The Other Hockeytown

If you had been reading the paper today in regards to Detroit’s ever-changing automotive industry, it was hard to avoid the news of Chrysler heavily considering selling off the Dodge Viper brand. When the Viper first sprouted on the market over a decade ago it was considered the latest hot car to come out of Motown automotive plants. In order to help spur this success, marketing dollars were put into a minor league hockey team that played out of the Palace. In 1994, Detroit had a cheaper alternative to the Red Wings. For a few short years, the Detroit Vipers provided hockey fans with a second option in our town.

The atmosphere at first was mixed. Nobody knew what to think of the free hockey puck giveaways or the plum and pea green uniforms. In order to drive some excitement in the area, the players highlighted were Darryl Williams and John Craighead – two players who had a real mean streak on the ice. The team won the division in their first year including a victory over Wayne Gretzky’s exhibition team. Benefiting directly from the NHL player’s strike, the Vipers began to draw huge numbers through the Palace turnstiles.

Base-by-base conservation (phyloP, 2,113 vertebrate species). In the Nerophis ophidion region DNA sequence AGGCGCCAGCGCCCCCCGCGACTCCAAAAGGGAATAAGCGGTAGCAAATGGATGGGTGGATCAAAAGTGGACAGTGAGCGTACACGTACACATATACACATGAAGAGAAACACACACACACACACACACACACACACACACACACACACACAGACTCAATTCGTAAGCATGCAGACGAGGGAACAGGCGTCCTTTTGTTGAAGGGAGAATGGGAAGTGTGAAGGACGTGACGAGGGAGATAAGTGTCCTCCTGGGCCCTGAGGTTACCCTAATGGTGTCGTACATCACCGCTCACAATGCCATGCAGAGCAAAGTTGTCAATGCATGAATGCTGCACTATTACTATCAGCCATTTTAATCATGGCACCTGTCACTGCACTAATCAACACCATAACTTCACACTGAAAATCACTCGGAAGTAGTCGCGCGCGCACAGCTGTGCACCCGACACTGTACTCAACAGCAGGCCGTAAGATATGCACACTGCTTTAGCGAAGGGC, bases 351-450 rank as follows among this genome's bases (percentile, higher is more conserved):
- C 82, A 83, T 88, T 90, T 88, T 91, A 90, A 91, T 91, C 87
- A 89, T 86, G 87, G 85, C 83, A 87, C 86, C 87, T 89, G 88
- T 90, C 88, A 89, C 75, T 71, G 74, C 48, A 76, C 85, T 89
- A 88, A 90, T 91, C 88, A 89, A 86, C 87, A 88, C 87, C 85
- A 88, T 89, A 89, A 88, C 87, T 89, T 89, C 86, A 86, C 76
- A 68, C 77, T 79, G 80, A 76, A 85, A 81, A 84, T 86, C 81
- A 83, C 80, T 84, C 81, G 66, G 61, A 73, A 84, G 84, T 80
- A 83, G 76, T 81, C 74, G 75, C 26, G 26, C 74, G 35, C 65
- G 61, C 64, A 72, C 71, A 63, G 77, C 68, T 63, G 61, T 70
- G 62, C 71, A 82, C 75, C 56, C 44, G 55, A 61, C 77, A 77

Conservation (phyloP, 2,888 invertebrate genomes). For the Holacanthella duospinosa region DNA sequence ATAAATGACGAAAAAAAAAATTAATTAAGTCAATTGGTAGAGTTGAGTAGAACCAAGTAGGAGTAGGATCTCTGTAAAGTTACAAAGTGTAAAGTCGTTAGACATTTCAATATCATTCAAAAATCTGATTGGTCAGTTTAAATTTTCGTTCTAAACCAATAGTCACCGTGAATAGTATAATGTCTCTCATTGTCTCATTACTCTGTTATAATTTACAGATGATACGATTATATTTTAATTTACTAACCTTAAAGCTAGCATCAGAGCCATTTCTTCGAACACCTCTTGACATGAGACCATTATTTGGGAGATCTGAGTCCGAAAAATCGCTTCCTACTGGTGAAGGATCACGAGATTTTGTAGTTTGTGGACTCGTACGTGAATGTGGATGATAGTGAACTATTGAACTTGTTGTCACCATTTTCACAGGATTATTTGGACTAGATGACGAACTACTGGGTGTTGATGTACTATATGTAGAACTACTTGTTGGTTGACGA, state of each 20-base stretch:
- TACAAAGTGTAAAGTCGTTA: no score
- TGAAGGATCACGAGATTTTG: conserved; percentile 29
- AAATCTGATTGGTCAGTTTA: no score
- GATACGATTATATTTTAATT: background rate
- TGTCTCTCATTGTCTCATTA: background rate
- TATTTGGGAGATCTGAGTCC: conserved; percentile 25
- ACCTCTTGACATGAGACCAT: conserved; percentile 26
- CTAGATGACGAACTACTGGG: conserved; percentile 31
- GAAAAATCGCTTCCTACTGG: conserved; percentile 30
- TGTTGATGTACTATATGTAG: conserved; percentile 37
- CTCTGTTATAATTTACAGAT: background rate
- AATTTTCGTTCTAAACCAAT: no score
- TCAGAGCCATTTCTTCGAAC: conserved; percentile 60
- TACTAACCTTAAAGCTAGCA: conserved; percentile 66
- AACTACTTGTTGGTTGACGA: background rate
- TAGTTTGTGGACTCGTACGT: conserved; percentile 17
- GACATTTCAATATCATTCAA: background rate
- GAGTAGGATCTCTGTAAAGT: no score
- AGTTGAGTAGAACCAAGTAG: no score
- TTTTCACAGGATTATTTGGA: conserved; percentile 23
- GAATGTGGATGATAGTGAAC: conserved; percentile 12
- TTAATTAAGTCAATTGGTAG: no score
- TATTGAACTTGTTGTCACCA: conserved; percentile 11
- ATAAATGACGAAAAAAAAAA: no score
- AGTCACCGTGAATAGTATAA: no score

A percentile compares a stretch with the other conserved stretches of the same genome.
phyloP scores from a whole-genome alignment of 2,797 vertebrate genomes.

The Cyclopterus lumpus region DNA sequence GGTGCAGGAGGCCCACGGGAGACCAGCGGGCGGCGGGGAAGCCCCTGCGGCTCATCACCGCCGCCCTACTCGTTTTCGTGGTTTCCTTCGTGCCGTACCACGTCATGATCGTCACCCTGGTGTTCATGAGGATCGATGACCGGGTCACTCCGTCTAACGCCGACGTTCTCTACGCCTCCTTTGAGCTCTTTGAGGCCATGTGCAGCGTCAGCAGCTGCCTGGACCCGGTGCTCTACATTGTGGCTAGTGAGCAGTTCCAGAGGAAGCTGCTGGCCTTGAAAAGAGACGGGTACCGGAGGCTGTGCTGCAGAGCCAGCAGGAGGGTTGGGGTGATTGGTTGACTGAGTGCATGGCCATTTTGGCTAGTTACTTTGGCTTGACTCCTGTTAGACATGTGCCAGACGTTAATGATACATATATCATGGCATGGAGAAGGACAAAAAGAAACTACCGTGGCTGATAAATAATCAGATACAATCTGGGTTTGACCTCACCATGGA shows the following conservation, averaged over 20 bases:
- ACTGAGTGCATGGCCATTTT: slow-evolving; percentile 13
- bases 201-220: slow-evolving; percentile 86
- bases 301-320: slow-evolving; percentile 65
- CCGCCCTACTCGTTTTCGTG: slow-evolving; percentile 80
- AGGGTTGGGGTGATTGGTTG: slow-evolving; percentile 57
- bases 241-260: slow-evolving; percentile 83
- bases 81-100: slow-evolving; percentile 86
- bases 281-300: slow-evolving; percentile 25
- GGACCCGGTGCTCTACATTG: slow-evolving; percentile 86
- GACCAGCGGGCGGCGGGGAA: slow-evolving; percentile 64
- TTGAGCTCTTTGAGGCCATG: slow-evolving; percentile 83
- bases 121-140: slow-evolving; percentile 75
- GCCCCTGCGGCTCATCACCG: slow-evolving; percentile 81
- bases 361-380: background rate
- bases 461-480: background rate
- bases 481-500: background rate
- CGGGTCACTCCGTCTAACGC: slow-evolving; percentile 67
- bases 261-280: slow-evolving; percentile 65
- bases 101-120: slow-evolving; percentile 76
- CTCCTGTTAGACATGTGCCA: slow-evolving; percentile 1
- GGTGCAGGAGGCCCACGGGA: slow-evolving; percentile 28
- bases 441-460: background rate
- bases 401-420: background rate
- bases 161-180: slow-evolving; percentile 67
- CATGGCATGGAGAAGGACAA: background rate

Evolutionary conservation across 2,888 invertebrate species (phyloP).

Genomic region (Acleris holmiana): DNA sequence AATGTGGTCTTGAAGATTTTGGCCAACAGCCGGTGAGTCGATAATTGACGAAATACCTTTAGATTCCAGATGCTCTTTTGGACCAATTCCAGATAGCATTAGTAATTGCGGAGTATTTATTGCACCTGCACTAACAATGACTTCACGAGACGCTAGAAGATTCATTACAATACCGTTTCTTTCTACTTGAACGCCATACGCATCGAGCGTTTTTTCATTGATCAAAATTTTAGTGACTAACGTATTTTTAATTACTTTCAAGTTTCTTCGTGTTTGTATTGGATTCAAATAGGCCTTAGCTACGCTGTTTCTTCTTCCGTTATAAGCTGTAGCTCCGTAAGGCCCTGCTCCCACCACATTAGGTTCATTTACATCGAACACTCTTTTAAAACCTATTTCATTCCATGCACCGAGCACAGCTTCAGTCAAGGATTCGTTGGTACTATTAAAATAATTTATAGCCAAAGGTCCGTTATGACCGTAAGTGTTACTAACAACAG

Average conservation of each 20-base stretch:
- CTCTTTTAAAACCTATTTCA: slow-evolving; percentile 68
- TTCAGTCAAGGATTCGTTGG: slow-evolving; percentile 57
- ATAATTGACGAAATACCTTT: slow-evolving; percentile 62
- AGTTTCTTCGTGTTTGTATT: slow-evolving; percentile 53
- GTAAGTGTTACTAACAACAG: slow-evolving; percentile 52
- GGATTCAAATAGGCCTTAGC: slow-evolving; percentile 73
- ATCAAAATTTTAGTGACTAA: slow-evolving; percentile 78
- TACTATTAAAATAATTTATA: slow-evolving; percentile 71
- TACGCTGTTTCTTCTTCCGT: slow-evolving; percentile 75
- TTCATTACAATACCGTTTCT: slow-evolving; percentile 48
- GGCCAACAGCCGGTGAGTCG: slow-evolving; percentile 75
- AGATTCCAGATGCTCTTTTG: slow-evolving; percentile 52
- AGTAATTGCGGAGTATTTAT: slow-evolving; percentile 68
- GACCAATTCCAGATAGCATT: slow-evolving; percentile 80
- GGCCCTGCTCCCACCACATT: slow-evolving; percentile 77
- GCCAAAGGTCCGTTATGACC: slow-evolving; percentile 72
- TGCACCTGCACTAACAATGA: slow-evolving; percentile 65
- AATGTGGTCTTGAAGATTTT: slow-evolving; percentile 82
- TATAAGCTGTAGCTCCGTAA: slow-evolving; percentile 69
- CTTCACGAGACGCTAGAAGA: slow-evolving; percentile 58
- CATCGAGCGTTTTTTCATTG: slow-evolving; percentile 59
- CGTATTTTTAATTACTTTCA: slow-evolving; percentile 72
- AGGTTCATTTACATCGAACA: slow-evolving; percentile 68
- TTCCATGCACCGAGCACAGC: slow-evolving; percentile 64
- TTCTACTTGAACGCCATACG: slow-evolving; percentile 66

The success continued even as players returned to the NHL and the Wings set an NHL record by winning 62 in 1995-6. The next season saw the Vipers defeat the Long Beach Ice Dogs to win the Turner Cup, mere days apart from the Wings taking their first title in 42 years. Gordie Howe then showed up the next season in a horrific publicity stunt that was both overhyped and sad to watch. The season then ended with a pre-game brawl before Game 7 of the Turner Cup finals where the start of the game was delayed as the ice had to be resurfaced from all of the blood.

Losing seasons and a declining interest in another hockey minor league led to the Bloomfield Hills-based IHL to shut its doors for good. For seven seasons, the Vipers provided an alternative hockey atmosphere that was extremely fan-friendly and exciting to watch. In hearing today’s announcement I couldn’t help to think of what a strange time it was for hockey in this town.